ICE Cryoablation Technology
The ECLIPSE study
Efficacy of Cryoablation on Metastatic Lung Tumors with a 5-Year Follow-up
- Primary objective was to assess 5-year local control of CA in lung tumors of 3.5 cm or less in patients with pulmonary metastatic disease
- Secondary objectives to evaluate cancer-specific and overall survival, as well as evaluate changes in quality of life (QoL) over a five-year period
Local Tumor Control Rates
Freedom from local progression
Patients free from local progression without additional locoregional treatment at the index lesion.
ECLIPSE study conclusion
Cryoablation is an effective means of local tumor control in patients with metastatic lung disease, with the majority of surviving patients maintaining local tumor control at the index tumor site over 5 years. Furthermore, cancer-specific survival and overall survival were greater after 5 years than for many other local treatment modalities, including surgical resection.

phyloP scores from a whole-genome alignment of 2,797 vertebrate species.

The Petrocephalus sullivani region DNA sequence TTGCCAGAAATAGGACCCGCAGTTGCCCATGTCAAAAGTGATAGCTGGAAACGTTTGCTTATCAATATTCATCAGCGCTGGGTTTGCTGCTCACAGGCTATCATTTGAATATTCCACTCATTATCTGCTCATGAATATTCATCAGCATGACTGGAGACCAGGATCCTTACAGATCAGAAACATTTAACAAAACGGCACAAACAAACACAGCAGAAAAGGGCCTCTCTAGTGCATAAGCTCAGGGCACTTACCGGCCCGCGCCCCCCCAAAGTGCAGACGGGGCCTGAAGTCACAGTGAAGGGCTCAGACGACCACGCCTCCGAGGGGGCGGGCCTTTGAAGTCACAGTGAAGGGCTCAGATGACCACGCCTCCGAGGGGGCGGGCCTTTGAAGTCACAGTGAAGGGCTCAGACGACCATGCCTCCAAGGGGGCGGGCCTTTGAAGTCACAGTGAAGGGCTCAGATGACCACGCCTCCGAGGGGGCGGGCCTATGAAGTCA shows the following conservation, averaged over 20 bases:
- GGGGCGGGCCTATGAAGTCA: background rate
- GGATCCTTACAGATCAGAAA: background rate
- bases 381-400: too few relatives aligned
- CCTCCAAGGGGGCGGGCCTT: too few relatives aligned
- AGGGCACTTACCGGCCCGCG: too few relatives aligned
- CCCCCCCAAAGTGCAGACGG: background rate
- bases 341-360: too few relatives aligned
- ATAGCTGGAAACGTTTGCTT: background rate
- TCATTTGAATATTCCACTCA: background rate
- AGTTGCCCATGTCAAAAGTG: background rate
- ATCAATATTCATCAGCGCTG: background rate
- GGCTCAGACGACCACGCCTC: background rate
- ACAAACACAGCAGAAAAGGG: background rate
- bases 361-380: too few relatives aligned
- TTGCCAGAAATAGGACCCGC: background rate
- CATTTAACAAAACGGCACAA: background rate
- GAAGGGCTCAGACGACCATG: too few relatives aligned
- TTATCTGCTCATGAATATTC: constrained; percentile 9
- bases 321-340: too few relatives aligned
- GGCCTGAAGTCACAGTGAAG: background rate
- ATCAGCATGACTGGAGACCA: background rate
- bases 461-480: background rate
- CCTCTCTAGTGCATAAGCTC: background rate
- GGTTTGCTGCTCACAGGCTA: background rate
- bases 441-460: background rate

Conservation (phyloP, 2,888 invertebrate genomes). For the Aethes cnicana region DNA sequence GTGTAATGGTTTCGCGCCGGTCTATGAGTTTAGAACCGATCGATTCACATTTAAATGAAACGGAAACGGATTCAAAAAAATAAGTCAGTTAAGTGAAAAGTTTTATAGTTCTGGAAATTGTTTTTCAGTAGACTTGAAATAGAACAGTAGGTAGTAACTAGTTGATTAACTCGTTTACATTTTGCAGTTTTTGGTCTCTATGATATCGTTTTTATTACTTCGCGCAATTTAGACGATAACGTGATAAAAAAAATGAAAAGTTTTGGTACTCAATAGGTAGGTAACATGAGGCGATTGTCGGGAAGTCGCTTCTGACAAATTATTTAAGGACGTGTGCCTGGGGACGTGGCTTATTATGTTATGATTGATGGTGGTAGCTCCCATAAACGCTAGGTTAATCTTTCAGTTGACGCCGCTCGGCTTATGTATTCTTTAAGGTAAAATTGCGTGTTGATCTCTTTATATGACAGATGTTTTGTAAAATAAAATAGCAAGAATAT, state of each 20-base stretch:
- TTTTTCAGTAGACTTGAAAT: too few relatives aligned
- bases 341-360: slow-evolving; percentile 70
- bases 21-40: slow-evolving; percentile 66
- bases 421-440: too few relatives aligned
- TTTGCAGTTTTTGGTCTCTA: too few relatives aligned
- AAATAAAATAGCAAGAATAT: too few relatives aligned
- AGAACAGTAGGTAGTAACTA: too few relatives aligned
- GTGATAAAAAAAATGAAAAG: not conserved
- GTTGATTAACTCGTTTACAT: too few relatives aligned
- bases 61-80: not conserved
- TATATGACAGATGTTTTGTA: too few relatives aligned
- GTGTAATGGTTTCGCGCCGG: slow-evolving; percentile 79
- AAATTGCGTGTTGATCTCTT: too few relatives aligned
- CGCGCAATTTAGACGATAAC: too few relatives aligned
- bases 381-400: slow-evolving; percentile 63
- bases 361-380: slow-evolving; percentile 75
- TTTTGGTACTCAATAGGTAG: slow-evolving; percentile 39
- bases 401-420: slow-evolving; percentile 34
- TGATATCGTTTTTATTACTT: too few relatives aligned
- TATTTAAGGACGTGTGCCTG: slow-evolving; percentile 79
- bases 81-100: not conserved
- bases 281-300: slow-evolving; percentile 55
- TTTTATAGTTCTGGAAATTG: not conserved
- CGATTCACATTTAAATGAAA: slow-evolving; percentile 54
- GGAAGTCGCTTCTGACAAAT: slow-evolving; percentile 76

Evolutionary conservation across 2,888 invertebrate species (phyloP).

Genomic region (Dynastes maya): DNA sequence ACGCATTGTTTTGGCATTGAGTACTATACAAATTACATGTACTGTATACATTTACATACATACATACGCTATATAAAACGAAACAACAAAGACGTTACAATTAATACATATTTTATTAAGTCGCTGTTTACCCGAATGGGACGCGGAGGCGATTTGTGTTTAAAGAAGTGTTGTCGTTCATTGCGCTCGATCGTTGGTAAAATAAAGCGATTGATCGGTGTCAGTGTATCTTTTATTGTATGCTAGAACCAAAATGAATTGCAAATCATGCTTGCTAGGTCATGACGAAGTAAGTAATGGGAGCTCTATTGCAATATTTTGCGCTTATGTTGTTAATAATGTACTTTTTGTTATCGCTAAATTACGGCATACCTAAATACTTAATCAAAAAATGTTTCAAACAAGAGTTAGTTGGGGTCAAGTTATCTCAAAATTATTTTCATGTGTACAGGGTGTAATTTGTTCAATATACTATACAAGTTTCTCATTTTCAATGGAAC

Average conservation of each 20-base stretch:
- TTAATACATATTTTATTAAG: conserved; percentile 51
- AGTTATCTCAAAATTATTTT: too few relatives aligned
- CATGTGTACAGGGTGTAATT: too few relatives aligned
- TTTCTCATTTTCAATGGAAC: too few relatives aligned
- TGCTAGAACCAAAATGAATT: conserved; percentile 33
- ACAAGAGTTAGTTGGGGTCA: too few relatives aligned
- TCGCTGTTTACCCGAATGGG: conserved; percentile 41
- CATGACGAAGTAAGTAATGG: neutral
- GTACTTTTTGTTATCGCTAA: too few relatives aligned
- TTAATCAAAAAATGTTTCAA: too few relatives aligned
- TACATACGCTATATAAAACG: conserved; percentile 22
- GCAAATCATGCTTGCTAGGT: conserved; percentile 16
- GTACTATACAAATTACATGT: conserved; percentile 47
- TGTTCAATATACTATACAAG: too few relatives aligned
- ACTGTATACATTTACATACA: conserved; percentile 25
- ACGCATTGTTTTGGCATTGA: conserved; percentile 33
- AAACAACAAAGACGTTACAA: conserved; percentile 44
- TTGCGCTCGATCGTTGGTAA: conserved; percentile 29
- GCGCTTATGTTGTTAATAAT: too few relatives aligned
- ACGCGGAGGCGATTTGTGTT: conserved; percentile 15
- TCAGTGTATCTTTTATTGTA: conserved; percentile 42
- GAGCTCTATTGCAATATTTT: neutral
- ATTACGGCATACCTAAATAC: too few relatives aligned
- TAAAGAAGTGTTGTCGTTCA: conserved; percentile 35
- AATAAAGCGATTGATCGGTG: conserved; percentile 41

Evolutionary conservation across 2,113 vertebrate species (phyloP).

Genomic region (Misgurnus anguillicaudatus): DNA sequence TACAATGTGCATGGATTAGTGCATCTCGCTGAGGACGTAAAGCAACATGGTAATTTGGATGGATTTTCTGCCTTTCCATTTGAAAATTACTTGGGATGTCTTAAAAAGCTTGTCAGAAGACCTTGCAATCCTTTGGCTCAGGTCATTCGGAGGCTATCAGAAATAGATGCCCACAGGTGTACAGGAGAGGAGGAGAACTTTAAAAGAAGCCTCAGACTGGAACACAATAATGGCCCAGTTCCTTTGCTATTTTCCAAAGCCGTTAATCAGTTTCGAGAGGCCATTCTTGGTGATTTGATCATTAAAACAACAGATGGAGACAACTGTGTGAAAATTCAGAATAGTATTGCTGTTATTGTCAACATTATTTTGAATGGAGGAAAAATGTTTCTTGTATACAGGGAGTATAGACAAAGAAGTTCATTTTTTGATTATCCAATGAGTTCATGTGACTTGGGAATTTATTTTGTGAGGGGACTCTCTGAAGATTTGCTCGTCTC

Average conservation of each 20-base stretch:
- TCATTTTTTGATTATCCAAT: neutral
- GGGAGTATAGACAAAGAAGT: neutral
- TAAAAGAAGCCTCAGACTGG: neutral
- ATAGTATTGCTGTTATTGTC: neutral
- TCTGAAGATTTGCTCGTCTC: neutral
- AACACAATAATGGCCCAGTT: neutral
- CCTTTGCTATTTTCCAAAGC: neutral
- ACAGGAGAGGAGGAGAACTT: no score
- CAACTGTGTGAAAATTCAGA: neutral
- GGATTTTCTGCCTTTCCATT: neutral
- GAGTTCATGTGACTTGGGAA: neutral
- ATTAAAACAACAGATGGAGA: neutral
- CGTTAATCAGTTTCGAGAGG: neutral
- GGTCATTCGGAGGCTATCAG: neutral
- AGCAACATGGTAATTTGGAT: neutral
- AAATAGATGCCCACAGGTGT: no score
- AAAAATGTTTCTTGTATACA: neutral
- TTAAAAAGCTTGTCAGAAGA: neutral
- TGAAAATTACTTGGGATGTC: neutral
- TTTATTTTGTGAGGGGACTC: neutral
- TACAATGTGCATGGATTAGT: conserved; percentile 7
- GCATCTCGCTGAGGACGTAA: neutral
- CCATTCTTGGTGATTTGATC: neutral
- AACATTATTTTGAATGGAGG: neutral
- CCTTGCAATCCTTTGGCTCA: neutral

A 57-year-old woman with a history of lung metastases from colorectal cancer presented with a new 1 cm lung metastasis identified in the lower left lobe. Cryoablation was performed with one IceSphere™ 1.5 needle and CO2 was injected into the pleural space to move the metastasis away from the aorta to prevent possible damage to the aorta and prevent the heat-sink effect that would reduce chances of complete ablation. The unique “stick-mode” feature offered by cryoablation allows the tumor to be moved away from vulnerable adjacent organs, and consequently for technically challenging lung tumors to be treated safely and effectively.
Thierry de Baere, MD I Gustave Roussy Cancer Institute I Villejuif, France